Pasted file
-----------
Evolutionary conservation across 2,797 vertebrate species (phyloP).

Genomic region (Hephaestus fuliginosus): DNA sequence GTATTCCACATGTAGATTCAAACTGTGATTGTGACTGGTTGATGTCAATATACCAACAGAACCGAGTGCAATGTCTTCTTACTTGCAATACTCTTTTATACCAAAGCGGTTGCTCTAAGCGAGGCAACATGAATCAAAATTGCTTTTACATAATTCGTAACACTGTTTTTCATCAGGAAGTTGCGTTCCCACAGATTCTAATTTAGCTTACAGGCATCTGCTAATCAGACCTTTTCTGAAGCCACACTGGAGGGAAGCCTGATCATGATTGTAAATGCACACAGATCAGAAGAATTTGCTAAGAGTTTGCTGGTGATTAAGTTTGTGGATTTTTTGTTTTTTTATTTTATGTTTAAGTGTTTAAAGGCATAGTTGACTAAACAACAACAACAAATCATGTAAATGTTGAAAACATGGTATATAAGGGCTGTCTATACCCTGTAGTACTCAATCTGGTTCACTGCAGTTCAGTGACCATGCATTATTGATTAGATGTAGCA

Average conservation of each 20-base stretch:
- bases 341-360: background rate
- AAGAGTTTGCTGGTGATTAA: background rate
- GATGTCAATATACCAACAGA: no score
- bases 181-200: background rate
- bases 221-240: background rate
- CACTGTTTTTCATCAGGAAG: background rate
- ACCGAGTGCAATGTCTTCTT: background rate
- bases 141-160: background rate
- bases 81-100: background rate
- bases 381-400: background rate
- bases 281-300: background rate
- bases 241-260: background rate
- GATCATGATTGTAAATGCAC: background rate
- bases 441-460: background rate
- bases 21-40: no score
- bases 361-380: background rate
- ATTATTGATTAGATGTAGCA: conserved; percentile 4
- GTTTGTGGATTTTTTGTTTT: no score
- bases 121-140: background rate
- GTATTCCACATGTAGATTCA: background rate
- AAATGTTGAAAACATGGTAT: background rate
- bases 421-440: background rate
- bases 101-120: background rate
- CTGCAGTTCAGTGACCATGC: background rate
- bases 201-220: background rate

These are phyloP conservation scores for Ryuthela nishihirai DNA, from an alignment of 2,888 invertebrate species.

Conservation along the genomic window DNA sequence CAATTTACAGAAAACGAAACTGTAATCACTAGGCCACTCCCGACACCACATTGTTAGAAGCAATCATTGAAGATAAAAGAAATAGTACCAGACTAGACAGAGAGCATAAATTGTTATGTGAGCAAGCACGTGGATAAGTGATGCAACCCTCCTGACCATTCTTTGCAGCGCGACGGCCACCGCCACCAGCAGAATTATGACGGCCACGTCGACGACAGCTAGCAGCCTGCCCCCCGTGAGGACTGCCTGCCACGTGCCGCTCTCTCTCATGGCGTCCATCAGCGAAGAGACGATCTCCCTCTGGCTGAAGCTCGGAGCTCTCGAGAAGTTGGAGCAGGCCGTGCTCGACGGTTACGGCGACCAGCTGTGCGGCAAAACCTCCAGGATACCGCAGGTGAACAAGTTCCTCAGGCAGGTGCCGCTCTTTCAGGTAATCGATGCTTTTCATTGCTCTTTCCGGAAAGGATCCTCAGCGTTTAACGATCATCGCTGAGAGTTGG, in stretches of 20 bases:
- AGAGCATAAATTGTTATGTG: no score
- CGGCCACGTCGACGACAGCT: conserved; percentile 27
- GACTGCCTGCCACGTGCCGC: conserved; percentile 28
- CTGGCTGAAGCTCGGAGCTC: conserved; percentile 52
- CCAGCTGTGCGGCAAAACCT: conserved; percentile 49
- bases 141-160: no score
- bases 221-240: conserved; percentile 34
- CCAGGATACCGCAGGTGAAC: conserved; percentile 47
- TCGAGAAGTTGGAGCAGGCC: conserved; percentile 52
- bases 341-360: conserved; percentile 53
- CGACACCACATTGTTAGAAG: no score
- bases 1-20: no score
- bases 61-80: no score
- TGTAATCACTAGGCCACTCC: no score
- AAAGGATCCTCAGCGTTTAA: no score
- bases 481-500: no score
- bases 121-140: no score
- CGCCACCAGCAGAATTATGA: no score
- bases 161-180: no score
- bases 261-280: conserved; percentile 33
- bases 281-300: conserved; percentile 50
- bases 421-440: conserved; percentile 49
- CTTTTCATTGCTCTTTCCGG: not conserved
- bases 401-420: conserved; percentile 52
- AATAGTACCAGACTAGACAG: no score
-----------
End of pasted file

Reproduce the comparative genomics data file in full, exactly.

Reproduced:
Evolutionary conservation across 2,797 vertebrate species (phyloP).

Genomic region (Hephaestus fuliginosus): DNA sequence GTATTCCACATGTAGATTCAAACTGTGATTGTGACTGGTTGATGTCAATATACCAACAGAACCGAGTGCAATGTCTTCTTACTTGCAATACTCTTTTATACCAAAGCGGTTGCTCTAAGCGAGGCAACATGAATCAAAATTGCTTTTACATAATTCGTAACACTGTTTTTCATCAGGAAGTTGCGTTCCCACAGATTCTAATTTAGCTTACAGGCATCTGCTAATCAGACCTTTTCTGAAGCCACACTGGAGGGAAGCCTGATCATGATTGTAAATGCACACAGATCAGAAGAATTTGCTAAGAGTTTGCTGGTGATTAAGTTTGTGGATTTTTTGTTTTTTTATTTTATGTTTAAGTGTTTAAAGGCATAGTTGACTAAACAACAACAACAAATCATGTAAATGTTGAAAACATGGTATATAAGGGCTGTCTATACCCTGTAGTACTCAATCTGGTTCACTGCAGTTCAGTGACCATGCATTATTGATTAGATGTAGCA

Average conservation of each 20-base stretch:
- bases 341-360: background rate
- AAGAGTTTGCTGGTGATTAA: background rate
- GATGTCAATATACCAACAGA: no score
- bases 181-200: background rate
- bases 221-240: background rate
- CACTGTTTTTCATCAGGAAG: background rate
- ACCGAGTGCAATGTCTTCTT: background rate
- bases 141-160: background rate
- bases 81-100: background rate
- bases 381-400: background rate
- bases 281-300: background rate
- bases 241-260: background rate
- GATCATGATTGTAAATGCAC: background rate
- bases 441-460: background rate
- bases 21-40: no score
- bases 361-380: background rate
- ATTATTGATTAGATGTAGCA: conserved; percentile 4
- GTTTGTGGATTTTTTGTTTT: no score
- bases 121-140: background rate
- GTATTCCACATGTAGATTCA: background rate
- AAATGTTGAAAACATGGTAT: background rate
- bases 421-440: background rate
- bases 101-120: background rate
- CTGCAGTTCAGTGACCATGC: background rate
- bases 201-220: background rate

These are phyloP conservation scores for Ryuthela nishihirai DNA, from an alignment of 2,888 invertebrate species.

Conservation along the genomic window DNA sequence CAATTTACAGAAAACGAAACTGTAATCACTAGGCCACTCCCGACACCACATTGTTAGAAGCAATCATTGAAGATAAAAGAAATAGTACCAGACTAGACAGAGAGCATAAATTGTTATGTGAGCAAGCACGTGGATAAGTGATGCAACCCTCCTGACCATTCTTTGCAGCGCGACGGCCACCGCCACCAGCAGAATTATGACGGCCACGTCGACGACAGCTAGCAGCCTGCCCCCCGTGAGGACTGCCTGCCACGTGCCGCTCTCTCTCATGGCGTCCATCAGCGAAGAGACGATCTCCCTCTGGCTGAAGCTCGGAGCTCTCGAGAAGTTGGAGCAGGCCGTGCTCGACGGTTACGGCGACCAGCTGTGCGGCAAAACCTCCAGGATACCGCAGGTGAACAAGTTCCTCAGGCAGGTGCCGCTCTTTCAGGTAATCGATGCTTTTCATTGCTCTTTCCGGAAAGGATCCTCAGCGTTTAACGATCATCGCTGAGAGTTGG, in stretches of 20 bases:
- AGAGCATAAATTGTTATGTG: no score
- CGGCCACGTCGACGACAGCT: conserved; percentile 27
- GACTGCCTGCCACGTGCCGC: conserved; percentile 28
- CTGGCTGAAGCTCGGAGCTC: conserved; percentile 52
- CCAGCTGTGCGGCAAAACCT: conserved; percentile 49
- bases 141-160: no score
- bases 221-240: conserved; percentile 34
- CCAGGATACCGCAGGTGAAC: conserved; percentile 47
- TCGAGAAGTTGGAGCAGGCC: conserved; percentile 52
- bases 341-360: conserved; percentile 53
- CGACACCACATTGTTAGAAG: no score
- bases 1-20: no score
- bases 61-80: no score
- TGTAATCACTAGGCCACTCC: no score
- AAAGGATCCTCAGCGTTTAA: no score
- bases 481-500: no score
- bases 121-140: no score
- CGCCACCAGCAGAATTATGA: no score
- bases 161-180: no score
- bases 261-280: conserved; percentile 33
- bases 281-300: conserved; percentile 50
- bases 421-440: conserved; percentile 49
- CTTTTCATTGCTCTTTCCGG: not conserved
- bases 401-420: conserved; percentile 52
- AATAGTACCAGACTAGACAG: no score